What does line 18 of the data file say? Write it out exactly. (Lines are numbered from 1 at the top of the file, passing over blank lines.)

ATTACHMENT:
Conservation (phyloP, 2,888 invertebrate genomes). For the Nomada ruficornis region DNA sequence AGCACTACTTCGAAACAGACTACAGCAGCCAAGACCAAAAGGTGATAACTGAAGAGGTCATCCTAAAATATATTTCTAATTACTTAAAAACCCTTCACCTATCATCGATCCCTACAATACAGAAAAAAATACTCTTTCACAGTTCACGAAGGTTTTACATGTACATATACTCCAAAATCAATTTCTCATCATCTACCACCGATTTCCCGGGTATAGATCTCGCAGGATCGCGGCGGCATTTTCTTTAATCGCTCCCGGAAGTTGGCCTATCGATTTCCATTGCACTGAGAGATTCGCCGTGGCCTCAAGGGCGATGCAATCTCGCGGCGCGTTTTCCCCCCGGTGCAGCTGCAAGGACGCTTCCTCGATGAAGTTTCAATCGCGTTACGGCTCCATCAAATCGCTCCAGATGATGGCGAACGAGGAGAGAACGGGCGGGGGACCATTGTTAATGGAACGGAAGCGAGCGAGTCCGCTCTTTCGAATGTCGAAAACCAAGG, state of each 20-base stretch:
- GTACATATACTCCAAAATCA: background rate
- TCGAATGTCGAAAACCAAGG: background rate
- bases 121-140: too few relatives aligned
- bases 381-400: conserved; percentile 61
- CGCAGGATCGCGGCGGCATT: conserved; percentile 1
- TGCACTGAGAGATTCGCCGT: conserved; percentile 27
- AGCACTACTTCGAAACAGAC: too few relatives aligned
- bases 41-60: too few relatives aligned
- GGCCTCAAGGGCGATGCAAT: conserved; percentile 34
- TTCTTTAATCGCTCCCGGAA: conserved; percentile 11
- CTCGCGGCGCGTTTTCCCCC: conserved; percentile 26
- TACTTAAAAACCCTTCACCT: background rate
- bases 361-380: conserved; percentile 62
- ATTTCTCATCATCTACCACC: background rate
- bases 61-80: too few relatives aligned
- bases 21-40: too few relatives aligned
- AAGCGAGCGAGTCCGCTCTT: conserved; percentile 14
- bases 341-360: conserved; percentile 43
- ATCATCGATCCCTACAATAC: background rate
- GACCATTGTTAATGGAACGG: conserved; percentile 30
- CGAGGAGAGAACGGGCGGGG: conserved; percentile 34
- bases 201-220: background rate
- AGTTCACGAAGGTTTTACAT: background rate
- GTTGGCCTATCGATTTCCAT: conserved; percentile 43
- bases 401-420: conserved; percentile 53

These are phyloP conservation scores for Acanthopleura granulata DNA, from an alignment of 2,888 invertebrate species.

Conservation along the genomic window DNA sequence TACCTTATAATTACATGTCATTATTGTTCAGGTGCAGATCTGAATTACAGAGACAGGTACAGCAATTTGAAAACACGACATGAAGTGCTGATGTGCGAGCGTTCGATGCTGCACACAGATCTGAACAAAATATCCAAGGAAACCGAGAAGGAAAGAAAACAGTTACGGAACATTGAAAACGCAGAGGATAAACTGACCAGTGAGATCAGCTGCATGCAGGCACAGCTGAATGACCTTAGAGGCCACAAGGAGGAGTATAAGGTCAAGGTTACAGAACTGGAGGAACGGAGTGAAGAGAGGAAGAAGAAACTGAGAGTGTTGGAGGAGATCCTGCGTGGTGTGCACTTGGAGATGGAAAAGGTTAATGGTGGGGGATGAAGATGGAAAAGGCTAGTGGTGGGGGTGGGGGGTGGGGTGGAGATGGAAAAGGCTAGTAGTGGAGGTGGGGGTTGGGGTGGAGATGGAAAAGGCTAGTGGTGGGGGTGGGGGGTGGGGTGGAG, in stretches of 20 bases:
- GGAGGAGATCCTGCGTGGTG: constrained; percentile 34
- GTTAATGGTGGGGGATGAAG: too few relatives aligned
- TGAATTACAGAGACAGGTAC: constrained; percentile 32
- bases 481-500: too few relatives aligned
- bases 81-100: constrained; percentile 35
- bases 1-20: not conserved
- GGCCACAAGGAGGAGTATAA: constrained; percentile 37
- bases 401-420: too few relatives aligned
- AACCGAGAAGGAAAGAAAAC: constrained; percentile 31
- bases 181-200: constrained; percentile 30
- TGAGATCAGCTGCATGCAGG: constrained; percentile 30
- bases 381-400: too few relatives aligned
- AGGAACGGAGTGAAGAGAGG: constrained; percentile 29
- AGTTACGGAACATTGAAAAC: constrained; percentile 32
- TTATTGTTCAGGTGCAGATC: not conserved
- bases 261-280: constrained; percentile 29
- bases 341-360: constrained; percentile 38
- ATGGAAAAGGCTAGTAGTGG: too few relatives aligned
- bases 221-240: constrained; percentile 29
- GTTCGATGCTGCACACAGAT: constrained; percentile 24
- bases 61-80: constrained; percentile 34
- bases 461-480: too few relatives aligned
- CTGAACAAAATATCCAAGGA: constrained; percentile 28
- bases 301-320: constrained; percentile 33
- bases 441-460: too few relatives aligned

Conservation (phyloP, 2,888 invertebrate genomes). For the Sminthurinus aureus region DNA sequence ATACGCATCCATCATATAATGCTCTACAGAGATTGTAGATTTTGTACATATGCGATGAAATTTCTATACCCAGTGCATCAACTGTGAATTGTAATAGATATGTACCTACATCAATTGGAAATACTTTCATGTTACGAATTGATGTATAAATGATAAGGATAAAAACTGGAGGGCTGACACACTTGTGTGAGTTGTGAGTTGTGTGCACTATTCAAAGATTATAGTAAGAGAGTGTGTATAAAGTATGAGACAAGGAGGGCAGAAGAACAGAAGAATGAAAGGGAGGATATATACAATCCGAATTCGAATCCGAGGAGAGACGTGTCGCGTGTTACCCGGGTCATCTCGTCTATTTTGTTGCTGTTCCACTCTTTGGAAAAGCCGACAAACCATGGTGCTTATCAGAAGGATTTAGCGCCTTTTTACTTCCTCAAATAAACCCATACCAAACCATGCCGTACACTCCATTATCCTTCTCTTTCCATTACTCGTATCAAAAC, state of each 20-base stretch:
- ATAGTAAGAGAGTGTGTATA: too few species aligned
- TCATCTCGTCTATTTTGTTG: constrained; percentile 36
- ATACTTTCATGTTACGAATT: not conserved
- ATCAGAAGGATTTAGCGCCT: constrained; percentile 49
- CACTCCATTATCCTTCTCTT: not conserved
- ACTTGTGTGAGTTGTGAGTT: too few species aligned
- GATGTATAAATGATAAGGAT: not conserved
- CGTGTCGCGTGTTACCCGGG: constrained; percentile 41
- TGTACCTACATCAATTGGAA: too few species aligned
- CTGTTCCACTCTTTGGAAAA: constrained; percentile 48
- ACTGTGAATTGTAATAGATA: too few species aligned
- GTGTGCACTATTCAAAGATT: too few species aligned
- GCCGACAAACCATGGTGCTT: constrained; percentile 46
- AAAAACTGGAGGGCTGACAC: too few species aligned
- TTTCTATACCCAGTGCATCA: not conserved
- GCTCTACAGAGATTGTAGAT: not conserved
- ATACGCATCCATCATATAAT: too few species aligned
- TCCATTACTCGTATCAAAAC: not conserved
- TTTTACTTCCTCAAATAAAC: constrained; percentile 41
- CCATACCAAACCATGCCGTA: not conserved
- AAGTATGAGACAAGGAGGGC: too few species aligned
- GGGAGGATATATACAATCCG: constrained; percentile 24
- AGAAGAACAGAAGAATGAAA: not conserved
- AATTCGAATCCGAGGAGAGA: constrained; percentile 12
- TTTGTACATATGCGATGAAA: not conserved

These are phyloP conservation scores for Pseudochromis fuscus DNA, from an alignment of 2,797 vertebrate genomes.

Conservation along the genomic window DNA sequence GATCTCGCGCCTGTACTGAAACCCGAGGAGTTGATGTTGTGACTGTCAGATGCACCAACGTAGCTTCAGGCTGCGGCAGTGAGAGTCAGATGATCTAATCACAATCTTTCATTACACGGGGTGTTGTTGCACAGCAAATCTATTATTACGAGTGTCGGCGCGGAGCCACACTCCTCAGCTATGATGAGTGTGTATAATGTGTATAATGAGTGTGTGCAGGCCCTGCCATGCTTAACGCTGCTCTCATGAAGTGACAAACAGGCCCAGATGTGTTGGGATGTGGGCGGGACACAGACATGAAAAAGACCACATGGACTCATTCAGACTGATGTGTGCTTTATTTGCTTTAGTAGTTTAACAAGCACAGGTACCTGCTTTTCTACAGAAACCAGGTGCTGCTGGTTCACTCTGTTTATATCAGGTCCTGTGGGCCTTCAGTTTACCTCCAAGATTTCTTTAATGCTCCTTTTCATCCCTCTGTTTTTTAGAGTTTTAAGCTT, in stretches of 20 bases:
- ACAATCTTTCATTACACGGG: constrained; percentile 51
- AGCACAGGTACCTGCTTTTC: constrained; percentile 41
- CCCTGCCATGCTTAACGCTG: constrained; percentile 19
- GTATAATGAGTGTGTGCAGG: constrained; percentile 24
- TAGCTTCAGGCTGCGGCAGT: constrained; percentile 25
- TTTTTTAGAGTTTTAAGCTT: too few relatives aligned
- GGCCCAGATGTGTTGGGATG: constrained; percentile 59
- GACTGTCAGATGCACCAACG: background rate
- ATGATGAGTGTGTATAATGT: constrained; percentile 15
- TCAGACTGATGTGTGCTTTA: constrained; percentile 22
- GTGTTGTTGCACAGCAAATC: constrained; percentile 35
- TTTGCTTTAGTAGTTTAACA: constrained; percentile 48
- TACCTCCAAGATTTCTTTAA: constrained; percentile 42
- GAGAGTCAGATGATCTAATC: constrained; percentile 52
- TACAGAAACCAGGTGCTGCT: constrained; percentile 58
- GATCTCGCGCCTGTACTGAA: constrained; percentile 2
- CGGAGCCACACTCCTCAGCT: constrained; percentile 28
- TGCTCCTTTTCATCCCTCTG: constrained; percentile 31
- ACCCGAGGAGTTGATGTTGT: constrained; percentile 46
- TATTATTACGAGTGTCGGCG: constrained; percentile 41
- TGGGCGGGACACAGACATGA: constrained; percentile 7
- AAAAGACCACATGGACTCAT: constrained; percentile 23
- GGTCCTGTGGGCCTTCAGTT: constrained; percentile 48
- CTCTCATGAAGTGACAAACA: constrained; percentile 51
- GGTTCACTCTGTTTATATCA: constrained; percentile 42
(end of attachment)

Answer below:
- AAGCGAGCGAGTCCGCTCTT: conserved; percentile 14